First Line: Keeping clear communication
By Samantha Hoffmann
By Samantha Hoffmann
There is a well-known joke with about a conversation between a firefighter and a child that goes like this:
Firefighter: “What would you do if you got fire on your pants?”
Child: “I wouldn’t put them on!”
It’s funny — the child is right, comes off as very smart and most of us laugh when we hear the joke. In this column I want you to take the time to think about that joke as more than a joke; it is a great lesson in the importance of using plain language when talking to the public about fire safety.
Our goal in public education is to change behavior. We’ve been teaching fire safety for years, yet behaviours don’t seem to change. How is it that while we haven’t changed our messages very much, we expect people’s behaviours to change? I am hoping that after reading this article you walk away with a different way of delivering fire safety; a better understanding of audiences and how people learn. When we hear facts, it activates the data processing centres in our brains, but when we hear stories, it activates the sensory centres in our brains. Everyone loves a good story, and the fire station is full of stories. We just need to learn how to tell them.
There is a scientific explanation for our love of stories. When we hear a story that resonates with us, our levels of a hormone called oxytocin increase. Oxytocin is a feel-good hormone that boosts our feelings of trust, compassion and empathy. It motivates us to work with others and positively influences our social behavior. Because of this, stories have a unique ability to build connections between the fire service and the public.
Trouble is most of us tend to overthink things. We want our audience to respect us, to pay attention to our important message and to change their behaviours. We think the best way to do this is to wow them with our intelligence, to show them how smart we are so that they believe what we are saying.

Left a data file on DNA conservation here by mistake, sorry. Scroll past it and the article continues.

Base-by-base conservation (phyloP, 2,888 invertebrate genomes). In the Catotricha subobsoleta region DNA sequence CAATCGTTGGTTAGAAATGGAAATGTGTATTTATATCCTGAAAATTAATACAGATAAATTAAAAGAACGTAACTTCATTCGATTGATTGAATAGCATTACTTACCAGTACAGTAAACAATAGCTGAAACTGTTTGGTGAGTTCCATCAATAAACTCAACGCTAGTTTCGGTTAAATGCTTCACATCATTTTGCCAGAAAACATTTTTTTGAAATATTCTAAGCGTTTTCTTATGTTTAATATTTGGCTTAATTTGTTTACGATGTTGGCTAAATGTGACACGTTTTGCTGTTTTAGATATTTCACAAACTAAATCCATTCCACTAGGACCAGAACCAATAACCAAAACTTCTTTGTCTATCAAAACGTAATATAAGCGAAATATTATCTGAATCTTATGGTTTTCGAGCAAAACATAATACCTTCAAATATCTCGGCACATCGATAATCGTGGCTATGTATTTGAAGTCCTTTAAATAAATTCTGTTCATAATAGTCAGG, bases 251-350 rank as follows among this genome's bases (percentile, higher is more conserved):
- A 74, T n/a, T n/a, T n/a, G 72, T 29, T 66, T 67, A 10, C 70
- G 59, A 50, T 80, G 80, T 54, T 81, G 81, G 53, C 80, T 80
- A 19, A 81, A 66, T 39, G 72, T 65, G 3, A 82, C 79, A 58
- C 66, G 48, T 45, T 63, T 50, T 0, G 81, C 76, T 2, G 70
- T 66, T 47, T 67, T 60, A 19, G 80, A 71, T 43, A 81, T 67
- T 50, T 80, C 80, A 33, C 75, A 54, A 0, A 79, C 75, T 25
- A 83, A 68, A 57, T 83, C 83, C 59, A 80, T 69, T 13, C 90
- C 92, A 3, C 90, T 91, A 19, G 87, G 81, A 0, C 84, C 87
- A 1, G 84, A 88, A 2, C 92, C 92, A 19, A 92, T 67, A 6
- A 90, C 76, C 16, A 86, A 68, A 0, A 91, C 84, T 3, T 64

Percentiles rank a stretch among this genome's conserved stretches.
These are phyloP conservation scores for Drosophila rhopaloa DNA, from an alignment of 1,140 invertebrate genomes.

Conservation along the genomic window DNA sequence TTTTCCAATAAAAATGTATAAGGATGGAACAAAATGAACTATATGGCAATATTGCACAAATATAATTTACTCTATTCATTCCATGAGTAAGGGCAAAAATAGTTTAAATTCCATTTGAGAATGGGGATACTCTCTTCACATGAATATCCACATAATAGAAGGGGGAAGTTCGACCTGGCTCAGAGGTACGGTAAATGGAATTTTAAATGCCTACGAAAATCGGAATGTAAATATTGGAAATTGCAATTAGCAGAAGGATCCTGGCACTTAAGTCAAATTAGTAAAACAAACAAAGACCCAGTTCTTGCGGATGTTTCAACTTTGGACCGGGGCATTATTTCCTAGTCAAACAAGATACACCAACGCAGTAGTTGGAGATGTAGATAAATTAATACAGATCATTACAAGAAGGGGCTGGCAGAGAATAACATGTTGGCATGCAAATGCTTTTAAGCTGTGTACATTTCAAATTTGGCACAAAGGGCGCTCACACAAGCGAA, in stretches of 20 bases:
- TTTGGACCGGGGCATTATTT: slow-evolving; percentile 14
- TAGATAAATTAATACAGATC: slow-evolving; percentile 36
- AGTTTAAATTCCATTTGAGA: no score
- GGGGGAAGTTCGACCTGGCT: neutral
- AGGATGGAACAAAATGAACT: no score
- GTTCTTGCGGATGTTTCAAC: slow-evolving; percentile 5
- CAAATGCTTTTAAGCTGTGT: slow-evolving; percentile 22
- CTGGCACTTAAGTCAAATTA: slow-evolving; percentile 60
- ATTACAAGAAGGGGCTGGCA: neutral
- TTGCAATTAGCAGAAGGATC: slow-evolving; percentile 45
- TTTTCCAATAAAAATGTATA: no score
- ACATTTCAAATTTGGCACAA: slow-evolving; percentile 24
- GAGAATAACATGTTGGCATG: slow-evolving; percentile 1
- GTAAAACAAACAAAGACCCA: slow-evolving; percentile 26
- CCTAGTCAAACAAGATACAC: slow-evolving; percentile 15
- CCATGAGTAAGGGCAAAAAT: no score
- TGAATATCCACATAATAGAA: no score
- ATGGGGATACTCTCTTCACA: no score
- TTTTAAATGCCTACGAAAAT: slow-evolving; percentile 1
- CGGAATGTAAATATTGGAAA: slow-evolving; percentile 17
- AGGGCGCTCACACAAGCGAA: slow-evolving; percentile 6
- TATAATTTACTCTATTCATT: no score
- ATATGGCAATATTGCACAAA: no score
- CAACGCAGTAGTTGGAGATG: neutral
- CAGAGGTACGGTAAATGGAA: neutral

People have different learning styles, experiences and comprehension levels. If we really want to change behaviour, we need to use plain, easy to understand language. This isn’t to say that simple is easy or means simplistic. It means that you should really hone in on the message and use clear, plain language at all times. You must give the information logically, in common terms and basic phrases so that your audience will understand you. What is crystal clear in your mind might not be logical to someone else.
Here are a few quick tips to keep in mind when talking fire safety:
- Speak at a grade 7 reading level. This means that it is easily understood by an average 12-year-old student.
- Know your audience. People relate better to information that talks directly to them.
- Speak slowly and clearly. You should not use unnecessary words just because they make you sound authoritative.
- Shorten your message. If you use long sentences packed with information, there is a good chance that some of your audience won’t grasp all of the information. Your audience will better appreciate and remember your message if you get it across quickly and effectively.
- Use simple sentences. Keep them short and use one idea/concept at a time. Whenever possible use common short words over unfamiliar longer ones.
- Repeat key messages. To ensure that your audience understands your message, it is important to repeat key sentences and phrases, and to paraphrase your comments.
- Use strong verbs. Tell the audience the actions you want them to take.
It is important to remember that you are not “dumbing down” your messages. If you use plain language you are having a conversation with your audience instead of lecturing them. You are telling a story through conversation and you will get your information across faster with less chance of misunderstanding or misinformation.
Remember you are trying to sell fire safety. People will not buy what they don’t understand. Poet William Butler Yeats said: “Think like a wise man but communicate in the language of the people.”
Samantha Hoffmann has been in the fire safety field for more than 25 years. She is the public fire and life-safety officer for Barrie Fire & Emergency Service in Ontario. In 2014, Samantha was named Public Fire and Life Safety Educator of the Year by the National Fire Protection Association – the second Canadian and first Ontario educator to receive the award since its inception. Email Samantha at Samantha.firstname.lastname@example.org and follow her on Twitter